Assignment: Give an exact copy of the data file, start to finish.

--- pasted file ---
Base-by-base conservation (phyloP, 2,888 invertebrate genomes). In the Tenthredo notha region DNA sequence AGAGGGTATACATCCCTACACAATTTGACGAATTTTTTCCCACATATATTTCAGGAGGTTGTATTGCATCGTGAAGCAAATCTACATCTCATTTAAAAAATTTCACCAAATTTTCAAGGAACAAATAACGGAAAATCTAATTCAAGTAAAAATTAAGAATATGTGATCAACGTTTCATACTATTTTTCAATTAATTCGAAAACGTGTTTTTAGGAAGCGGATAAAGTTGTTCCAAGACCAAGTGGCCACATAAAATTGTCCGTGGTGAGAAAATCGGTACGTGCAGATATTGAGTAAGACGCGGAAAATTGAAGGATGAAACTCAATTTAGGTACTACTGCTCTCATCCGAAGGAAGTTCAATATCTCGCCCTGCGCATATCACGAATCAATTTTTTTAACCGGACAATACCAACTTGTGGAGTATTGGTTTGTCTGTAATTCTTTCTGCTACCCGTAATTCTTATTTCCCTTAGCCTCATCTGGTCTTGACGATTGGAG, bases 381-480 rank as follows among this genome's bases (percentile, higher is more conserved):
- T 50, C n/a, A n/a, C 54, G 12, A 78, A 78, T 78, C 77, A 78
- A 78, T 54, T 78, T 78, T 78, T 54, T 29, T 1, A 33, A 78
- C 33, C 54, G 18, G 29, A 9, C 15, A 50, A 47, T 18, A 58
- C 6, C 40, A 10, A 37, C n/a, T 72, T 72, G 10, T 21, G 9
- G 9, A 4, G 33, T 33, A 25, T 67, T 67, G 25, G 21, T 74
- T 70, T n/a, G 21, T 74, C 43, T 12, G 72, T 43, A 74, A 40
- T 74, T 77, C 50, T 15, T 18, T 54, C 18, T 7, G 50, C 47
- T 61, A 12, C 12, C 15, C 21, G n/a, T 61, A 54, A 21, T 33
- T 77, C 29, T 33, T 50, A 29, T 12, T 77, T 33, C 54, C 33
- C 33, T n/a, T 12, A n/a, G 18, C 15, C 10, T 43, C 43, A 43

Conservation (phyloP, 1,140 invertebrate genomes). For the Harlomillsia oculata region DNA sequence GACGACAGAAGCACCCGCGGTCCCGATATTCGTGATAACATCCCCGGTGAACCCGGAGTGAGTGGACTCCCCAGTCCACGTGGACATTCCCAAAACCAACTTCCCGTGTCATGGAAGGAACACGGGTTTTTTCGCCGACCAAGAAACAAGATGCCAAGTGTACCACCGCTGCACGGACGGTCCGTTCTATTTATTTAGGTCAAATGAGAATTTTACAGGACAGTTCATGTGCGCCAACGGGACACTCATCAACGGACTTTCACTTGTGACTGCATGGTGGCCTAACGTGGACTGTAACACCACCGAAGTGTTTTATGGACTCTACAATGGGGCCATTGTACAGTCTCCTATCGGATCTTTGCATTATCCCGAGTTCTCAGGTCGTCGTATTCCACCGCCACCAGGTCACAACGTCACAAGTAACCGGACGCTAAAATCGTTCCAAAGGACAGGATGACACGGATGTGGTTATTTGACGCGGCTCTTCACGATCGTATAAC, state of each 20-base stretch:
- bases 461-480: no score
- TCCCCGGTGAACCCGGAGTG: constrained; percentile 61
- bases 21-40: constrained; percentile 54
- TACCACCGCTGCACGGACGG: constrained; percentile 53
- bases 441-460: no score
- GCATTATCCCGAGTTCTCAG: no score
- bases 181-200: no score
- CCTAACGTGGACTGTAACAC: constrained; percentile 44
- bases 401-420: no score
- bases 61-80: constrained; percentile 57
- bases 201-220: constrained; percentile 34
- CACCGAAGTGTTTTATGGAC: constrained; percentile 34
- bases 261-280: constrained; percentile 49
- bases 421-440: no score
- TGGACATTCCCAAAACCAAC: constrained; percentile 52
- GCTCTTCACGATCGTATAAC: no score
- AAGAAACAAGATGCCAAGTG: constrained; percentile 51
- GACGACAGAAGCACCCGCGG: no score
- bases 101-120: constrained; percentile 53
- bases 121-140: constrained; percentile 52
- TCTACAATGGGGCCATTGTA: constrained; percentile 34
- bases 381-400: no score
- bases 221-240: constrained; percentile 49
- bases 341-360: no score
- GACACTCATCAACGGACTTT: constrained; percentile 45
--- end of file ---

Base-by-base conservation (phyloP, 2,888 invertebrate genomes). In the Tenthredo notha region DNA sequence AGAGGGTATACATCCCTACACAATTTGACGAATTTTTTCCCACATATATTTCAGGAGGTTGTATTGCATCGTGAAGCAAATCTACATCTCATTTAAAAAATTTCACCAAATTTTCAAGGAACAAATAACGGAAAATCTAATTCAAGTAAAAATTAAGAATATGTGATCAACGTTTCATACTATTTTTCAATTAATTCGAAAACGTGTTTTTAGGAAGCGGATAAAGTTGTTCCAAGACCAAGTGGCCACATAAAATTGTCCGTGGTGAGAAAATCGGTACGTGCAGATATTGAGTAAGACGCGGAAAATTGAAGGATGAAACTCAATTTAGGTACTACTGCTCTCATCCGAAGGAAGTTCAATATCTCGCCCTGCGCATATCACGAATCAATTTTTTTAACCGGACAATACCAACTTGTGGAGTATTGGTTTGTCTGTAATTCTTTCTGCTACCCGTAATTCTTATTTCCCTTAGCCTCATCTGGTCTTGACGATTGGAG, bases 381-480 rank as follows among this genome's bases (percentile, higher is more conserved):
- T 50, C n/a, A n/a, C 54, G 12, A 78, A 78, T 78, C 77, A 78
- A 78, T 54, T 78, T 78, T 78, T 54, T 29, T 1, A 33, A 78
- C 33, C 54, G 18, G 29, A 9, C 15, A 50, A 47, T 18, A 58
- C 6, C 40, A 10, A 37, C n/a, T 72, T 72, G 10, T 21, G 9
- G 9, A 4, G 33, T 33, A 25, T 67, T 67, G 25, G 21, T 74
- T 70, T n/a, G 21, T 74, C 43, T 12, G 72, T 43, A 74, A 40
- T 74, T 77, C 50, T 15, T 18, T 54, C 18, T 7, G 50, C 47
- T 61, A 12, C 12, C 15, C 21, G n/a, T 61, A 54, A 21, T 33
- T 77, C 29, T 33, T 50, A 29, T 12, T 77, T 33, C 54, C 33
- C 33, T n/a, T 12, A n/a, G 18, C 15, C 10, T 43, C 43, A 43

Conservation (phyloP, 1,140 invertebrate genomes). For the Harlomillsia oculata region DNA sequence GACGACAGAAGCACCCGCGGTCCCGATATTCGTGATAACATCCCCGGTGAACCCGGAGTGAGTGGACTCCCCAGTCCACGTGGACATTCCCAAAACCAACTTCCCGTGTCATGGAAGGAACACGGGTTTTTTCGCCGACCAAGAAACAAGATGCCAAGTGTACCACCGCTGCACGGACGGTCCGTTCTATTTATTTAGGTCAAATGAGAATTTTACAGGACAGTTCATGTGCGCCAACGGGACACTCATCAACGGACTTTCACTTGTGACTGCATGGTGGCCTAACGTGGACTGTAACACCACCGAAGTGTTTTATGGACTCTACAATGGGGCCATTGTACAGTCTCCTATCGGATCTTTGCATTATCCCGAGTTCTCAGGTCGTCGTATTCCACCGCCACCAGGTCACAACGTCACAAGTAACCGGACGCTAAAATCGTTCCAAAGGACAGGATGACACGGATGTGGTTATTTGACGCGGCTCTTCACGATCGTATAAC, state of each 20-base stretch:
- bases 461-480: no score
- TCCCCGGTGAACCCGGAGTG: constrained; percentile 61
- bases 21-40: constrained; percentile 54
- TACCACCGCTGCACGGACGG: constrained; percentile 53
- bases 441-460: no score
- GCATTATCCCGAGTTCTCAG: no score
- bases 181-200: no score
- CCTAACGTGGACTGTAACAC: constrained; percentile 44
- bases 401-420: no score
- bases 61-80: constrained; percentile 57
- bases 201-220: constrained; percentile 34
- CACCGAAGTGTTTTATGGAC: constrained; percentile 34
- bases 261-280: constrained; percentile 49
- bases 421-440: no score
- TGGACATTCCCAAAACCAAC: constrained; percentile 52
- GCTCTTCACGATCGTATAAC: no score
- AAGAAACAAGATGCCAAGTG: constrained; percentile 51
- GACGACAGAAGCACCCGCGG: no score
- bases 101-120: constrained; percentile 53
- bases 121-140: constrained; percentile 52
- TCTACAATGGGGCCATTGTA: constrained; percentile 34
- bases 381-400: no score
- bases 221-240: constrained; percentile 49
- bases 341-360: no score
- GACACTCATCAACGGACTTT: constrained; percentile 45